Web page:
}

RIS

TY - CONF

T1 - Ethnic diversity of the micro-context and social trust: Evidence from Denmark

AU - Dinesen, Peter Thisted

AU - Sønderskov, Kim Mannemar

PY - 2012/4/12

Y1 - 2012/4/12

N2 - The question about how ethnic diversity affects social trust has been a hot topic in recent years. To this point, within-country analyses of this question have been limited by only having data on contextual ethnic diversity at relatively high levels of aggregation. Consequently, the previous analyses suffer from the problem thataggregate contextual diversity likely conceals substantial variation in the ethnic diversity actually experienced at the micro-level in which people live and interact (i.e. contains measurement error). This in turn renders the estimate of ethnic diversity on trust both imprecise and downward biased (due to attenuation bias). In the present paper we add to the literature by analyzing, as the first study ever, how ethnic diversity of the immediate micro-context affects people’s trust in others. In addition, we compare the effect in the micro context to the impact of ethnic diversity at higher levels of aggregation in order to scrutinize how the relationship varies according to the contextual unit in which ethnic diversity is measured. We analyze the question about the impact of ethnic diversity on trust using Danish data from the European Social Survey, which are linked with data from the national Danish registers. The latter data contain detailed information about the ethnic background and the address of everyone living in Denmark. This enables us to obtain precise measures of ethnic diversity of the immediate surroundings in which each respondent lives. In the analysis we include measures of ethnic diversity in contextual units ranging from a radius of 80 meters up to 2750 meters within the address of a given respondent. In line with our expectations, the results show that increased ethnic diversity in the immediate surroundings affects generalized trust negatively, while the effectvanishes in larger contextual units.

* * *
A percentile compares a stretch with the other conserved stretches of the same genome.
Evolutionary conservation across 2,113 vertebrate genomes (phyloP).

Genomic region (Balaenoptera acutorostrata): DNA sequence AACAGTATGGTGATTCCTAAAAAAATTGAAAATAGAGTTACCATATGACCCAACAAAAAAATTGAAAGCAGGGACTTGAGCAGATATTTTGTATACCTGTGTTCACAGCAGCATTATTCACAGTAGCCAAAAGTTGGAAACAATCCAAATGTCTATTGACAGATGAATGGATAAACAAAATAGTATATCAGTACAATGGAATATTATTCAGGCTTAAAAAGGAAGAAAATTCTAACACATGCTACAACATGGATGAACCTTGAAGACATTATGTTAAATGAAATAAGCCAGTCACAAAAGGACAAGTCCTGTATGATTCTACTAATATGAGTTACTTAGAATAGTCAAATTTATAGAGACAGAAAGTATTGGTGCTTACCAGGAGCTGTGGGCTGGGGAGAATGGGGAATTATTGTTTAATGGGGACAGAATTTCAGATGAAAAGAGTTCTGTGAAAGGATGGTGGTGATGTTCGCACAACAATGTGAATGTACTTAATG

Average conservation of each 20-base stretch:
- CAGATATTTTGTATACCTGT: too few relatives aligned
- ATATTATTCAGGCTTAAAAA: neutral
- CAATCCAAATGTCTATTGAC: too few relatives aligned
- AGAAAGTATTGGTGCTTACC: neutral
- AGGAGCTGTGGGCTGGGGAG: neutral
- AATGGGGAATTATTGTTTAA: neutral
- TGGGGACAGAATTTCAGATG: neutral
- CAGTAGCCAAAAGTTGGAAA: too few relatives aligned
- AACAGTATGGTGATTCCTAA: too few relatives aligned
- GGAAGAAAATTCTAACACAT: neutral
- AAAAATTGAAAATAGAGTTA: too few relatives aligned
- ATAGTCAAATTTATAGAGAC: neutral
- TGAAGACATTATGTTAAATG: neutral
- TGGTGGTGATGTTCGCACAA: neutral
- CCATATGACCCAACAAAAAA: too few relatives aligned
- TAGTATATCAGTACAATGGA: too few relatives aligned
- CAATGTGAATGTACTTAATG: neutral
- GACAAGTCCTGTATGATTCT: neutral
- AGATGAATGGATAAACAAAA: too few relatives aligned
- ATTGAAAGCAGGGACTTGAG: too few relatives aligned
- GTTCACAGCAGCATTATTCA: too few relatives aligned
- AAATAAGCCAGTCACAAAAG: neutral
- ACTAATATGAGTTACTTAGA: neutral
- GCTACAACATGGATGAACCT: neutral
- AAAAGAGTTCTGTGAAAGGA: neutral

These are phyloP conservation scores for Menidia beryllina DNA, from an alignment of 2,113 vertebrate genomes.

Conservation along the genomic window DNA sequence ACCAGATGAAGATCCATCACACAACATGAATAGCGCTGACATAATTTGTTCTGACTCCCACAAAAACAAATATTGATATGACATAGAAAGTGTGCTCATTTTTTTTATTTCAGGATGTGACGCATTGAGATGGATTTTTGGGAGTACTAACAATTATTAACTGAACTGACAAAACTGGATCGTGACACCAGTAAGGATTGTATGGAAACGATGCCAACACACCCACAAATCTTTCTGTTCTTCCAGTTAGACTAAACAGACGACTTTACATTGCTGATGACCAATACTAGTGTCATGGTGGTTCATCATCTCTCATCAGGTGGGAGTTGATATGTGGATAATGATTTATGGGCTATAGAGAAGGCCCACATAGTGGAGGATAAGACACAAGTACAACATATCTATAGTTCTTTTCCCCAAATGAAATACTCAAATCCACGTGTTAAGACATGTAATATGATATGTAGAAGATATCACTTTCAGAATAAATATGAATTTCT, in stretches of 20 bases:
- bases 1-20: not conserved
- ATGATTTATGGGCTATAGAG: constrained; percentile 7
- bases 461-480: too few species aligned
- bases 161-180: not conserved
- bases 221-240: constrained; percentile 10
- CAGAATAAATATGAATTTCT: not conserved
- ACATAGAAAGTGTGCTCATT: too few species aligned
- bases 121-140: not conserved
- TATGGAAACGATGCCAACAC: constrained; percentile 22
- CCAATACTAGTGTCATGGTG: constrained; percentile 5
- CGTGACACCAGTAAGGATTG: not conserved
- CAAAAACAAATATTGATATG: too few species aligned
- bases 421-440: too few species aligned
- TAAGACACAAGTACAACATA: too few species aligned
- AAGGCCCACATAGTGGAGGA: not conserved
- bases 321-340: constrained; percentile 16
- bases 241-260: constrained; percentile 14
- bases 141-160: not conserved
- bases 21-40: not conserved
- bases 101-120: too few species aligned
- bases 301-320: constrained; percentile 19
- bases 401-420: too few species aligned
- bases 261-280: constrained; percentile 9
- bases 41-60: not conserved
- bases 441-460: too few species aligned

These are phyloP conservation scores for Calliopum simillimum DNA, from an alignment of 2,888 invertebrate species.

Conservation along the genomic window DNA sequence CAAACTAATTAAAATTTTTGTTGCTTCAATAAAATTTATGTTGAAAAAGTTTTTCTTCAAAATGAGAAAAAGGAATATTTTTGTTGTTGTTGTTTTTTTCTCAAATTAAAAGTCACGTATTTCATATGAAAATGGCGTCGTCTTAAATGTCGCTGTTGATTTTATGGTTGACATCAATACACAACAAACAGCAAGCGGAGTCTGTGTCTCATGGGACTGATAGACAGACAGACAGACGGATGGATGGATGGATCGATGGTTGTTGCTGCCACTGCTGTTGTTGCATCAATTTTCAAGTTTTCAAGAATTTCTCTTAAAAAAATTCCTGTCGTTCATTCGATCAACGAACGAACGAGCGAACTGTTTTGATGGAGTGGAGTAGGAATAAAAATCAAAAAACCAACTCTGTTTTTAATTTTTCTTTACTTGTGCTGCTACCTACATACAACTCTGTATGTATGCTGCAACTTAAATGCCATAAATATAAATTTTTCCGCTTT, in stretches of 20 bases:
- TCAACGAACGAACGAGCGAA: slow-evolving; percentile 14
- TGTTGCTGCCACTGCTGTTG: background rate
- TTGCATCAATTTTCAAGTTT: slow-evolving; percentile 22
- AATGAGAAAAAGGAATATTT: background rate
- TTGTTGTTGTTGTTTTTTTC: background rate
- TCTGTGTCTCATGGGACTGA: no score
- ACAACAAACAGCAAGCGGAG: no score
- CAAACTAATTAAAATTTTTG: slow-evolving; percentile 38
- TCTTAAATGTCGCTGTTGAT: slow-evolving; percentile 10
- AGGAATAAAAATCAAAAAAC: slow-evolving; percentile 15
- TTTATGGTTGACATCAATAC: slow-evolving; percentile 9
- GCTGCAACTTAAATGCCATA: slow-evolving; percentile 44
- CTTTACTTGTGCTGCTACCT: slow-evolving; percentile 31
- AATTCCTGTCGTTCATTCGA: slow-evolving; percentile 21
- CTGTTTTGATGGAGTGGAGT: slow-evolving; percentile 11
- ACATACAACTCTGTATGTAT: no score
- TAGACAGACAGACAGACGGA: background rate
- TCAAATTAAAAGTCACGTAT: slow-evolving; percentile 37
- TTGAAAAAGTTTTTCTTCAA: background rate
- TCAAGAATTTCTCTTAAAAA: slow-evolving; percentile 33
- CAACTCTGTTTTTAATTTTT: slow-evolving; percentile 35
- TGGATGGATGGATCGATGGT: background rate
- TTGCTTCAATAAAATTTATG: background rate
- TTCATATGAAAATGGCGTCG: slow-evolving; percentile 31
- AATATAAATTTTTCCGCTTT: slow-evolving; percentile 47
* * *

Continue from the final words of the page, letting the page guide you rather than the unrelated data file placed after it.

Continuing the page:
AB - The question about how ethnic diversity affects social trust has been a hot topic in recent years. To this point, within-country analyses of this question have been limited by only having data on contextual ethnic diversity at relatively high levels of aggregation. Consequently, the previous analyses suffer from the problem thataggregate contextual diversity likely conceals substantial variation in the ethnic diversity actually experienced at the micro-level in which people live and interact (i.e. contains measurement error). This in turn renders the estimate of ethnic diversity on trust both imprecise and downward biased (due to attenuation bias). In the present paper we add to the literature by analyzing, as the first study ever, how ethnic diversity of the immediate micro-context affects people’s trust in others. In addition, we compare the effect in the micro context to the impact of ethnic diversity at higher levels of aggregation in order to scrutinize how the relationship varies according to the contextual unit in which ethnic diversity is measured. We analyze the question about the impact of ethnic diversity on trust using Danish data from the European Social Survey, which are linked with data from the national Danish registers. The latter data contain detailed information about the ethnic background and the address of everyone living in Denmark. This enables us to obtain precise measures of ethnic diversity of the immediate surroundings in which each respondent lives. In the analysis we include measures of ethnic diversity in contextual units ranging from a radius of 80 meters up to 2750 meters within the address of a given respondent. In line with our expectations, the results show that increased ethnic diversity in the immediate surroundings affects generalized trust negatively, while the effectvanishes in larger contextual units.

M3 - Paper

Y2 - 12 April 2012 through 15 April 2012

ER -